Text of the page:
Justice
Justice (2004)

Documentary filmmaker Maria Ramos offers a fly-on-the-wall look at the Brazilian judicial system in an unflinching portrait of the three most crucial elements of the courtroom: the judge, the public attorney, and the accused. In Rio de… More

Rated: R
Running Time:
Release Date: August 30, 2005
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Rotten Tomatoes™
Critic Score
67%
Flixster
User Score
75%

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Critic Score: 67% Rotten Tomatoes™ Critic Reviews
Jay Weissberg
Variety

Already a master of the objective eye, Ramos uses her unobtrusive camera to uncover the frustrations inherent in a vastly imbalanced society where hope is scarce and the future is dim.

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Dave Kehr
New York Times

Despite its outsize ambitions, Evan Oppenheimer's independent feature is generally low-key and likable, thanks mainly to a talented cast.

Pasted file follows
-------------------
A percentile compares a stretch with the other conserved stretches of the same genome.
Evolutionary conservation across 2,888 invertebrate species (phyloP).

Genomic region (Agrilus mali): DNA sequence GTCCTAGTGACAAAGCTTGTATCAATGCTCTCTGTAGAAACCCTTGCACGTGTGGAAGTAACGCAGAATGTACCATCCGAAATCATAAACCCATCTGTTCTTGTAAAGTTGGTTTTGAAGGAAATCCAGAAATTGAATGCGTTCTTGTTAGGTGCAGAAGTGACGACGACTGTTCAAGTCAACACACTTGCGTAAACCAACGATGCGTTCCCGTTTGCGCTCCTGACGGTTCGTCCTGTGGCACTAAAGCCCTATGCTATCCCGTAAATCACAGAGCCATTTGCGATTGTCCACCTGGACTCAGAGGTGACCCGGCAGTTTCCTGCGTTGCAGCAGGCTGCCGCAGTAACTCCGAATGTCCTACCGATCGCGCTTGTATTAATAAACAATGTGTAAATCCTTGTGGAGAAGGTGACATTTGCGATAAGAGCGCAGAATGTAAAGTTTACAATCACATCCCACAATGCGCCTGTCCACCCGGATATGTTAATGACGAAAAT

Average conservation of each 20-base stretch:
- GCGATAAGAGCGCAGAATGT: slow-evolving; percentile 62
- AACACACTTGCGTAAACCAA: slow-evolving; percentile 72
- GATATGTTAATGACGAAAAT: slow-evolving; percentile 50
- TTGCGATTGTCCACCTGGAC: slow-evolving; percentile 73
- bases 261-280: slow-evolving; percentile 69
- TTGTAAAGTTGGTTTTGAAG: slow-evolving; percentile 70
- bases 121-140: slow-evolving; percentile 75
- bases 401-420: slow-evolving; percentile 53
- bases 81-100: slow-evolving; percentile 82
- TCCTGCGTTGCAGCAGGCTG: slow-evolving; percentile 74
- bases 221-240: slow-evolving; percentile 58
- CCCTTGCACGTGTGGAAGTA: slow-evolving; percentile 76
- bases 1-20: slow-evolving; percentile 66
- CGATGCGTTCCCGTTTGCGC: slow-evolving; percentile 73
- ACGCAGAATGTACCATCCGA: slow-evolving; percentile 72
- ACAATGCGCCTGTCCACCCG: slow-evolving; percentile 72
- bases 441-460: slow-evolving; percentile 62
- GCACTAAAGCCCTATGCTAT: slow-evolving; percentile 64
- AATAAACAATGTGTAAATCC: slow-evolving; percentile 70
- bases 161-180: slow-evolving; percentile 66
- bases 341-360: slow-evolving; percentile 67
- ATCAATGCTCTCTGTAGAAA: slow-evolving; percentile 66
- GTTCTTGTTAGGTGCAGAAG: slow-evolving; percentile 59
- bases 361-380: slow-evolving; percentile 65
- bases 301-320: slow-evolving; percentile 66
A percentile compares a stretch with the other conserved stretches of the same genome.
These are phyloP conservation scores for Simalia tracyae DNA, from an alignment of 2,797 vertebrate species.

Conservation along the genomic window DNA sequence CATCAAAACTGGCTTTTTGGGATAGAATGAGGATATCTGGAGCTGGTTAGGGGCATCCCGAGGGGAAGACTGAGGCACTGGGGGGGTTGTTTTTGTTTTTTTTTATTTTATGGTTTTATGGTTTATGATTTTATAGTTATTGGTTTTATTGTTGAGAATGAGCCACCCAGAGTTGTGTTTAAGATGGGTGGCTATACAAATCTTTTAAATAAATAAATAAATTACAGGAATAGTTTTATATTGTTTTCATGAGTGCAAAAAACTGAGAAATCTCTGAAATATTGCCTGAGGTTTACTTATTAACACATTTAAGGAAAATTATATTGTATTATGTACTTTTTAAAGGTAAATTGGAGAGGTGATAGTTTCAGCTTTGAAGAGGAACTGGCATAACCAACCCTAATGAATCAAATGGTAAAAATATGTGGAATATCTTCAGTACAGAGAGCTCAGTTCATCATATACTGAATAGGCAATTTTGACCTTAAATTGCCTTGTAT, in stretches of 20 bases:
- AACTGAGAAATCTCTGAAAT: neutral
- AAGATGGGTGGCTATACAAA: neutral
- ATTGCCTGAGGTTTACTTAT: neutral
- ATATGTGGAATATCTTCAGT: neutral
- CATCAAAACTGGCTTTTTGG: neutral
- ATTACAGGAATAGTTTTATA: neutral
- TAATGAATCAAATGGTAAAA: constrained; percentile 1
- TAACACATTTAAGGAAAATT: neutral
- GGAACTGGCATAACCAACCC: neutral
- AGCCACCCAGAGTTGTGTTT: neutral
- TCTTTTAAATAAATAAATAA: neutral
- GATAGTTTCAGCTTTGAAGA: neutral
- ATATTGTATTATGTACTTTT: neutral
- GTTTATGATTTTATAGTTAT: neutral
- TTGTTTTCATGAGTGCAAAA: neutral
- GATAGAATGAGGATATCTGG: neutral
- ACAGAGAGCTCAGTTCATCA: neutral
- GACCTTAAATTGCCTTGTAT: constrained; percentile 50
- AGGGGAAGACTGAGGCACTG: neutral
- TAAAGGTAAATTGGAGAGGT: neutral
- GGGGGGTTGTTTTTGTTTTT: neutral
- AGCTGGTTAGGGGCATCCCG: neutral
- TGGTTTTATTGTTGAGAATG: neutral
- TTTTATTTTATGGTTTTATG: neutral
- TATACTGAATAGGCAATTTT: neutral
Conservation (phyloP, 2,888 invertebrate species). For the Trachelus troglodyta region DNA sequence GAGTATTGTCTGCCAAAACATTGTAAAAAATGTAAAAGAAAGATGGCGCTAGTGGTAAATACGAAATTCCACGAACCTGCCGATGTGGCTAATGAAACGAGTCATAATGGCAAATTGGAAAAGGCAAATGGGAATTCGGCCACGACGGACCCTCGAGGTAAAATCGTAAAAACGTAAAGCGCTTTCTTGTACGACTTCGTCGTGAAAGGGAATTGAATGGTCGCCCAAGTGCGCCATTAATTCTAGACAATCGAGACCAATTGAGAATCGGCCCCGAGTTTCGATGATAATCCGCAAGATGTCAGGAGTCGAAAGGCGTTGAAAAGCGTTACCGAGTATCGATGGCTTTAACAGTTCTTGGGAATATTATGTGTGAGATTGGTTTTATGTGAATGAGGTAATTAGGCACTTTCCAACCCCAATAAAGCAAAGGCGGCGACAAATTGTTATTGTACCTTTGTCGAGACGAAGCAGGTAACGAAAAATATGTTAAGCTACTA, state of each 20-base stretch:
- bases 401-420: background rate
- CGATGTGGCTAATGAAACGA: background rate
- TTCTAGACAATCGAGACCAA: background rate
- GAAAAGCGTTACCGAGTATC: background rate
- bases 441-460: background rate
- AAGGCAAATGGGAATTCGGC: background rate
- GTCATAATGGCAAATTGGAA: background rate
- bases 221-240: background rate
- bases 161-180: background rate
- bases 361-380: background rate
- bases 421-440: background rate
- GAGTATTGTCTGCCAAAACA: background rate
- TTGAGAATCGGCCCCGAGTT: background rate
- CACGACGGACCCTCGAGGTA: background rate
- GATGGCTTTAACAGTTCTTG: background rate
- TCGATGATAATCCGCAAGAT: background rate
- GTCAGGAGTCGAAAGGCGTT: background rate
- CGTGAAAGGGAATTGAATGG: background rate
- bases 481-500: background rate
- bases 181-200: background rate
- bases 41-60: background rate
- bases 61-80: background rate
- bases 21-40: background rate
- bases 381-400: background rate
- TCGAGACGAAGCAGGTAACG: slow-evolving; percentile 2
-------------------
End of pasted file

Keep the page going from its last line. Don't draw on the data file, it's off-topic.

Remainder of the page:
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Ed Gonzalez
Slant Magazine

The film brings to mind the good and bad of two other courtroom documentaries, 10th District Court and Sisters in Law.

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Neil Genzlinger
New York Times

Justice often moves painfully slowly, and so does Justice (Justiša), a documentary by Maria Ramos about low-level criminal courts in Brazil that at times might be mistaken for an unedited video feed from a courthouse security camera.

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Sean Howe
Village Voice

Though director Oppenheimer has a nice comedic touch, an achronological structure and distracting vignettes thwart the film's emotional designs.

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Maitland McDonagh
TV Guide's Movie Guide

[Drew] drags down an otherwise likable drama that draws its three stories together in a quietly effective climax.

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Joshua Land
Village Voice

With its unobtrusive visual style, Justice plays like a near-parody of documentary objectivity, subtly suggesting the malleable nature of 'truth,' both in the courtroom and the movie theater.

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Louis Proyect
rec.arts.movies.reviews

Cinema verite look at the criminal justice system in Brazil. Distinguished by its ability to examine class society without being heavy-handed.

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